Jus soli, Latin for law of the soil, is the principle by which individuals are automatically granted citizenship in the country they are born in. Today, it's commonly known as birthright citizenship - and it became law when the Fourteenth Amendment was adopted in 1868, largely as a means of extending citizenship to millions of slaves freed by the Civil War.
It may appear logical that a nation comprised of immigrants would continue to abide by jus soli, however, the practice is facing increasing debate in the United States. Michael Anton, former spokesperson for the National Security Council, called upon President Trump, in a Washington Post op-ed, to clarify the meaning of the Fourteenth Amendment: that it does not guarantee birthright citizenship. This declaration, coupled with increased concern over illegal immigration, heightened the debate over who has a right to call themselves U.S. citizens. And the United States isn't the only country locked in this debate; recently, Canada's Tory party introduced legislation to eliminate birthright citizenship.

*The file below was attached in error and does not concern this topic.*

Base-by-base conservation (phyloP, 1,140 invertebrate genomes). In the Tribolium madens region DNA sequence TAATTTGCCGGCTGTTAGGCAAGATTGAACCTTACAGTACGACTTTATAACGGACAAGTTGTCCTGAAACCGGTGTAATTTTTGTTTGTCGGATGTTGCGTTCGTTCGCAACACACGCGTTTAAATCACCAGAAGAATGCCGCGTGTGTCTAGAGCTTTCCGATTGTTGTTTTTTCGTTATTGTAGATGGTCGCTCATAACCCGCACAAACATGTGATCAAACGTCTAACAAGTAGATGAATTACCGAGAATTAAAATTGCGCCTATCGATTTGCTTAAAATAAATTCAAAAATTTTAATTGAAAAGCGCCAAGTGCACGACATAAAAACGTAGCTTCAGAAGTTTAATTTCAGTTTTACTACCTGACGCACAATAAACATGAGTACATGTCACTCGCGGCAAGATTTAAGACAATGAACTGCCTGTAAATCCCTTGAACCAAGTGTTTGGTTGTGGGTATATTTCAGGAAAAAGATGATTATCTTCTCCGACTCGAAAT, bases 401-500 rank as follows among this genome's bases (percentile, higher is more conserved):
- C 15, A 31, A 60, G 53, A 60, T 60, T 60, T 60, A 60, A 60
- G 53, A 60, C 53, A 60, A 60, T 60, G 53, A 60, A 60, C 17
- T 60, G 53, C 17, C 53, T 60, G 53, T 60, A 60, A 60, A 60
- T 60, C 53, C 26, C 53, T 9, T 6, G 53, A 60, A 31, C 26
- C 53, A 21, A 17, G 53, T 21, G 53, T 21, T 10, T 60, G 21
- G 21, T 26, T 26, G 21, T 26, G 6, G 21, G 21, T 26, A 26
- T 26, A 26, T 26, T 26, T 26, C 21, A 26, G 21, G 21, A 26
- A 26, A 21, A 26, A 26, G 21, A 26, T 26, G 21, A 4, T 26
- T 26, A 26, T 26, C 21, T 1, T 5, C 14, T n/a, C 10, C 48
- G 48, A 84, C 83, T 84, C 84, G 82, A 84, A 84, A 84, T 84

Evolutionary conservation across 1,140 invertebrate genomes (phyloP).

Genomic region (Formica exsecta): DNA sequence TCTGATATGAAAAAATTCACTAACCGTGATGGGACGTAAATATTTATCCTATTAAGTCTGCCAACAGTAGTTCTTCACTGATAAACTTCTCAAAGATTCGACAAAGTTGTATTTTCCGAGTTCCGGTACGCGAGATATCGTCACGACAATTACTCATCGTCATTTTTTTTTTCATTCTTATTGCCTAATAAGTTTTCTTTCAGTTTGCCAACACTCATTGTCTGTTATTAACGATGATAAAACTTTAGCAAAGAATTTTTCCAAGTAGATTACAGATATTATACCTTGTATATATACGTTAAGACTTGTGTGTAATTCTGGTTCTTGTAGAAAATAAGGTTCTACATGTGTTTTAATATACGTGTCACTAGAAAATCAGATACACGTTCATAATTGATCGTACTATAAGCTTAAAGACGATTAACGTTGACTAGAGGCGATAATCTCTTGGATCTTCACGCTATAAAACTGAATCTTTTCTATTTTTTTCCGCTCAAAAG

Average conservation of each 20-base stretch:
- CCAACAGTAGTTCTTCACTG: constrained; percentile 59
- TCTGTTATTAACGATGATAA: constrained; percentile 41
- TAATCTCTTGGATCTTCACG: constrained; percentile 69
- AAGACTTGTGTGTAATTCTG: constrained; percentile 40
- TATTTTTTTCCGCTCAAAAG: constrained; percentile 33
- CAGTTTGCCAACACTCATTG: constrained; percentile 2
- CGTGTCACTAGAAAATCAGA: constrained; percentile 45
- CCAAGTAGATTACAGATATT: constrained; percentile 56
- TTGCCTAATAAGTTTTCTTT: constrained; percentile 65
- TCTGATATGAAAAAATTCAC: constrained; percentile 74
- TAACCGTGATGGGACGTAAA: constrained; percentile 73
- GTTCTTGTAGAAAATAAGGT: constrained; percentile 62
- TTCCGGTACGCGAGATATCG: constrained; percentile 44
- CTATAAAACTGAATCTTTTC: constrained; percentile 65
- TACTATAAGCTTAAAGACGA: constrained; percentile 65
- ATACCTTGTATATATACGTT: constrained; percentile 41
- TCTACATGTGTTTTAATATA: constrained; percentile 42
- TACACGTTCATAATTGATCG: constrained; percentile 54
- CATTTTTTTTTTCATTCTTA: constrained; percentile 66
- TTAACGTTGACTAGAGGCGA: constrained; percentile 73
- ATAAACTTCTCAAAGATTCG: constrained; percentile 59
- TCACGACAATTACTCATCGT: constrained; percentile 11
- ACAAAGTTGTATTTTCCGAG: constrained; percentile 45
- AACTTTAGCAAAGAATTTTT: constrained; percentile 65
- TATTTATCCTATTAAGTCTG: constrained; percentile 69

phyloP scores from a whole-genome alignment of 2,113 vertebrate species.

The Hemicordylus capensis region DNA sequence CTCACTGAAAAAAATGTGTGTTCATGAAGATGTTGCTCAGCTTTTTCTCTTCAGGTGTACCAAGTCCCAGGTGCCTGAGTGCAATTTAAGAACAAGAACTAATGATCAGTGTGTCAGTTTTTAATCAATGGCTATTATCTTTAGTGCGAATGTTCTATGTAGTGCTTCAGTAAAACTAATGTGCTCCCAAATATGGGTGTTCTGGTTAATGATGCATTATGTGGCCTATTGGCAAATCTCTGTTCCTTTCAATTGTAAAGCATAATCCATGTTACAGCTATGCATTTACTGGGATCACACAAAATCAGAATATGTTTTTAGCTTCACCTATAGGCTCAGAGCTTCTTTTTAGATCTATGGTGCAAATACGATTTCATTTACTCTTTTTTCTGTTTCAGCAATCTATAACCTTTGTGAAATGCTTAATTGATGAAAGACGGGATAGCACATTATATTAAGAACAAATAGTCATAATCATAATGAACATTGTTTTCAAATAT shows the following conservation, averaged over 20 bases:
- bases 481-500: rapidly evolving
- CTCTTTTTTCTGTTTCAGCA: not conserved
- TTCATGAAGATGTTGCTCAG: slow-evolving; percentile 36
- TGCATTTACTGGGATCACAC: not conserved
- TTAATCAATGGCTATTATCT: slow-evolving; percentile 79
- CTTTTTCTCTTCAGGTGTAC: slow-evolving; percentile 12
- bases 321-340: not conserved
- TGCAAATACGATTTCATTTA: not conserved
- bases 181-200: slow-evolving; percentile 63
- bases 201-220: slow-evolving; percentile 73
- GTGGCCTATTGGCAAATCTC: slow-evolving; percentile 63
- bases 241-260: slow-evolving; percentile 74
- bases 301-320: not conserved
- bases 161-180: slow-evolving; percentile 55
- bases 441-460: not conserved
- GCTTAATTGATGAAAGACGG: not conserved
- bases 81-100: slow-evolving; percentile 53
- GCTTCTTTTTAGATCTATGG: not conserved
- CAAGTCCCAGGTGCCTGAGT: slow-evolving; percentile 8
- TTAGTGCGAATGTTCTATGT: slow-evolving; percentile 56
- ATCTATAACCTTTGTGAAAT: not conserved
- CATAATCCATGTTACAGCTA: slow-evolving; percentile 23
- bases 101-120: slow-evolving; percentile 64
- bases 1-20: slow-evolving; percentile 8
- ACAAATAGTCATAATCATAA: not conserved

It begs the questions: Who has a right to citizenship? Should individuals automatically have a right to citizenship in the country they are born in, regardless of where their parents are from? What does the Fourteenth Amendment actually say about birthright citizenship? And what, if any, are the implications for our democracy if we abandon jus soli?
Join us for a beer as local historians and legal experts weigh in.
This course has been approved by the Supreme Court of Ohio Commission on Continuing Legal Education for 1.00 total CLE hour(s) instruction.